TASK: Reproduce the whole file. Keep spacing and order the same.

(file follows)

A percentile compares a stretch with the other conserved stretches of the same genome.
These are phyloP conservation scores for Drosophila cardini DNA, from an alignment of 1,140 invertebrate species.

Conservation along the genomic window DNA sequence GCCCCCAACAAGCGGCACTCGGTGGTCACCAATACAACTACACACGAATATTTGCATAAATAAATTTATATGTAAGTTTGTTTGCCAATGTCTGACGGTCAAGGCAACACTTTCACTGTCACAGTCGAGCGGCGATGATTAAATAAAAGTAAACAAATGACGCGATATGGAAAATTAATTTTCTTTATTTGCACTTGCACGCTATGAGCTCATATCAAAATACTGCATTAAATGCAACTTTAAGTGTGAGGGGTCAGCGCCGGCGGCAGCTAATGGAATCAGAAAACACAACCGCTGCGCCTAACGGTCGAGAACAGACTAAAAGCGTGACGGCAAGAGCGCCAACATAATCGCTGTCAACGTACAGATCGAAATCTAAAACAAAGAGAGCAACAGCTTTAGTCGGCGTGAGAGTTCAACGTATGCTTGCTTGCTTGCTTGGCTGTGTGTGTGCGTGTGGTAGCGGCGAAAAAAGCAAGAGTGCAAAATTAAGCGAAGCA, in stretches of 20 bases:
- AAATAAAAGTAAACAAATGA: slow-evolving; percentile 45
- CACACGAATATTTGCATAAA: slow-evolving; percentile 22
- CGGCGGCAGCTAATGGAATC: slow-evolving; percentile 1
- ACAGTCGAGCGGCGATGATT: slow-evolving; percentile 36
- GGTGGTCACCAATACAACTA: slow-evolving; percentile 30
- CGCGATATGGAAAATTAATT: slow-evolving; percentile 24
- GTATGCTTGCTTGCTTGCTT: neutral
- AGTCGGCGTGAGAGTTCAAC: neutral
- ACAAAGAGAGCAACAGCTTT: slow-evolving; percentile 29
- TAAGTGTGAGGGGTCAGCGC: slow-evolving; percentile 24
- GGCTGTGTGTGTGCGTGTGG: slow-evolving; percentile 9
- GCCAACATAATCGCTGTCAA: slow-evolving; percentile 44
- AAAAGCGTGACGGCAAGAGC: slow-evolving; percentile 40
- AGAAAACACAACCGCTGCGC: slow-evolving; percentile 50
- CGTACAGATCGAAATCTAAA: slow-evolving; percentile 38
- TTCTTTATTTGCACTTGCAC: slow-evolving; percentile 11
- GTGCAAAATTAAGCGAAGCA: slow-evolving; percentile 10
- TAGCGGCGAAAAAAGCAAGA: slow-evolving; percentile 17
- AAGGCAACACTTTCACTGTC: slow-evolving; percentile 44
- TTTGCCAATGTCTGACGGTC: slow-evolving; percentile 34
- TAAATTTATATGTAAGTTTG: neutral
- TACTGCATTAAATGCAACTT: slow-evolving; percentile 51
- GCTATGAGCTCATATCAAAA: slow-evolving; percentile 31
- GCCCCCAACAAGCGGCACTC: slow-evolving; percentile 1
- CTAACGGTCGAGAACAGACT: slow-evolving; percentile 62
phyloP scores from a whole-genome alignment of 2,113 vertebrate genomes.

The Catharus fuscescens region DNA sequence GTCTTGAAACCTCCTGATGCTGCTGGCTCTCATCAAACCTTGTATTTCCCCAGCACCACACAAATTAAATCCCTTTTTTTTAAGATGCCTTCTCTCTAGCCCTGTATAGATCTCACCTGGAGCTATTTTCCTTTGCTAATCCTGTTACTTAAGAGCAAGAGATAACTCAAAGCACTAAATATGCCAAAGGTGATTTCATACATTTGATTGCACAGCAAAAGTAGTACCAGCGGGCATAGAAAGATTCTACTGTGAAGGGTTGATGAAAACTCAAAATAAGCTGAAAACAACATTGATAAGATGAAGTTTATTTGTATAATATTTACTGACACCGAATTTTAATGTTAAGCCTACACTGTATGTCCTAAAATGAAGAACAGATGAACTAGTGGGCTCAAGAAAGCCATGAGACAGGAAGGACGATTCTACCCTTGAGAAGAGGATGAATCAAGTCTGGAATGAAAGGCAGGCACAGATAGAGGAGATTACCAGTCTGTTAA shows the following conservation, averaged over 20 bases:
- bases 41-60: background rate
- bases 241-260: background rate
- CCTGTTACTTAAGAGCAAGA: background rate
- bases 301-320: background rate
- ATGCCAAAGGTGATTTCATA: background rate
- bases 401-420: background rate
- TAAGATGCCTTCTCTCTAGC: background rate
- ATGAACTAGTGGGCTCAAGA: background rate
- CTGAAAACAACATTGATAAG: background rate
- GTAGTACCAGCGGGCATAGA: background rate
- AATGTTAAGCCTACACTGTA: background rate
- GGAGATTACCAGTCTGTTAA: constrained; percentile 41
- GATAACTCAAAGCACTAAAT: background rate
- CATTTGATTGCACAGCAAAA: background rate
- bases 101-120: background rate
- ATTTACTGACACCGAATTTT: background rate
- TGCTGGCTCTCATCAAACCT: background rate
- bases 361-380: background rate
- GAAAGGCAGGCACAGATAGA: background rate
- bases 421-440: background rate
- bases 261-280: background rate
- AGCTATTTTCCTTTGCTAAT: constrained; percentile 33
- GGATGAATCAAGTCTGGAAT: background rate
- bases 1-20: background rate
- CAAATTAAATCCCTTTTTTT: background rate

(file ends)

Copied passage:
A percentile compares a stretch with the other conserved stretches of the same genome.
These are phyloP conservation scores for Drosophila cardini DNA, from an alignment of 1,140 invertebrate species.

Conservation along the genomic window DNA sequence GCCCCCAACAAGCGGCACTCGGTGGTCACCAATACAACTACACACGAATATTTGCATAAATAAATTTATATGTAAGTTTGTTTGCCAATGTCTGACGGTCAAGGCAACACTTTCACTGTCACAGTCGAGCGGCGATGATTAAATAAAAGTAAACAAATGACGCGATATGGAAAATTAATTTTCTTTATTTGCACTTGCACGCTATGAGCTCATATCAAAATACTGCATTAAATGCAACTTTAAGTGTGAGGGGTCAGCGCCGGCGGCAGCTAATGGAATCAGAAAACACAACCGCTGCGCCTAACGGTCGAGAACAGACTAAAAGCGTGACGGCAAGAGCGCCAACATAATCGCTGTCAACGTACAGATCGAAATCTAAAACAAAGAGAGCAACAGCTTTAGTCGGCGTGAGAGTTCAACGTATGCTTGCTTGCTTGCTTGGCTGTGTGTGTGCGTGTGGTAGCGGCGAAAAAAGCAAGAGTGCAAAATTAAGCGAAGCA, in stretches of 20 bases:
- AAATAAAAGTAAACAAATGA: slow-evolving; percentile 45
- CACACGAATATTTGCATAAA: slow-evolving; percentile 22
- CGGCGGCAGCTAATGGAATC: slow-evolving; percentile 1
- ACAGTCGAGCGGCGATGATT: slow-evolving; percentile 36
- GGTGGTCACCAATACAACTA: slow-evolving; percentile 30
- CGCGATATGGAAAATTAATT: slow-evolving; percentile 24
- GTATGCTTGCTTGCTTGCTT: neutral
- AGTCGGCGTGAGAGTTCAAC: neutral
- ACAAAGAGAGCAACAGCTTT: slow-evolving; percentile 29
- TAAGTGTGAGGGGTCAGCGC: slow-evolving; percentile 24
- GGCTGTGTGTGTGCGTGTGG: slow-evolving; percentile 9
- GCCAACATAATCGCTGTCAA: slow-evolving; percentile 44
- AAAAGCGTGACGGCAAGAGC: slow-evolving; percentile 40
- AGAAAACACAACCGCTGCGC: slow-evolving; percentile 50
- CGTACAGATCGAAATCTAAA: slow-evolving; percentile 38
- TTCTTTATTTGCACTTGCAC: slow-evolving; percentile 11
- GTGCAAAATTAAGCGAAGCA: slow-evolving; percentile 10
- TAGCGGCGAAAAAAGCAAGA: slow-evolving; percentile 17
- AAGGCAACACTTTCACTGTC: slow-evolving; percentile 44
- TTTGCCAATGTCTGACGGTC: slow-evolving; percentile 34
- TAAATTTATATGTAAGTTTG: neutral
- TACTGCATTAAATGCAACTT: slow-evolving; percentile 51
- GCTATGAGCTCATATCAAAA: slow-evolving; percentile 31
- GCCCCCAACAAGCGGCACTC: slow-evolving; percentile 1
- CTAACGGTCGAGAACAGACT: slow-evolving; percentile 62
phyloP scores from a whole-genome alignment of 2,113 vertebrate genomes.

The Catharus fuscescens region DNA sequence GTCTTGAAACCTCCTGATGCTGCTGGCTCTCATCAAACCTTGTATTTCCCCAGCACCACACAAATTAAATCCCTTTTTTTTAAGATGCCTTCTCTCTAGCCCTGTATAGATCTCACCTGGAGCTATTTTCCTTTGCTAATCCTGTTACTTAAGAGCAAGAGATAACTCAAAGCACTAAATATGCCAAAGGTGATTTCATACATTTGATTGCACAGCAAAAGTAGTACCAGCGGGCATAGAAAGATTCTACTGTGAAGGGTTGATGAAAACTCAAAATAAGCTGAAAACAACATTGATAAGATGAAGTTTATTTGTATAATATTTACTGACACCGAATTTTAATGTTAAGCCTACACTGTATGTCCTAAAATGAAGAACAGATGAACTAGTGGGCTCAAGAAAGCCATGAGACAGGAAGGACGATTCTACCCTTGAGAAGAGGATGAATCAAGTCTGGAATGAAAGGCAGGCACAGATAGAGGAGATTACCAGTCTGTTAA shows the following conservation, averaged over 20 bases:
- bases 41-60: background rate
- bases 241-260: background rate
- CCTGTTACTTAAGAGCAAGA: background rate
- bases 301-320: background rate
- ATGCCAAAGGTGATTTCATA: background rate
- bases 401-420: background rate
- TAAGATGCCTTCTCTCTAGC: background rate
- ATGAACTAGTGGGCTCAAGA: background rate
- CTGAAAACAACATTGATAAG: background rate
- GTAGTACCAGCGGGCATAGA: background rate
- AATGTTAAGCCTACACTGTA: background rate
- GGAGATTACCAGTCTGTTAA: constrained; percentile 41
- GATAACTCAAAGCACTAAAT: background rate
- CATTTGATTGCACAGCAAAA: background rate
- bases 101-120: background rate
- ATTTACTGACACCGAATTTT: background rate
- TGCTGGCTCTCATCAAACCT: background rate
- bases 361-380: background rate
- GAAAGGCAGGCACAGATAGA: background rate
- bases 421-440: background rate
- bases 261-280: background rate
- AGCTATTTTCCTTTGCTAAT: constrained; percentile 33
- GGATGAATCAAGTCTGGAAT: background rate
- bases 1-20: background rate
- CAAATTAAATCCCTTTTTTT: background rate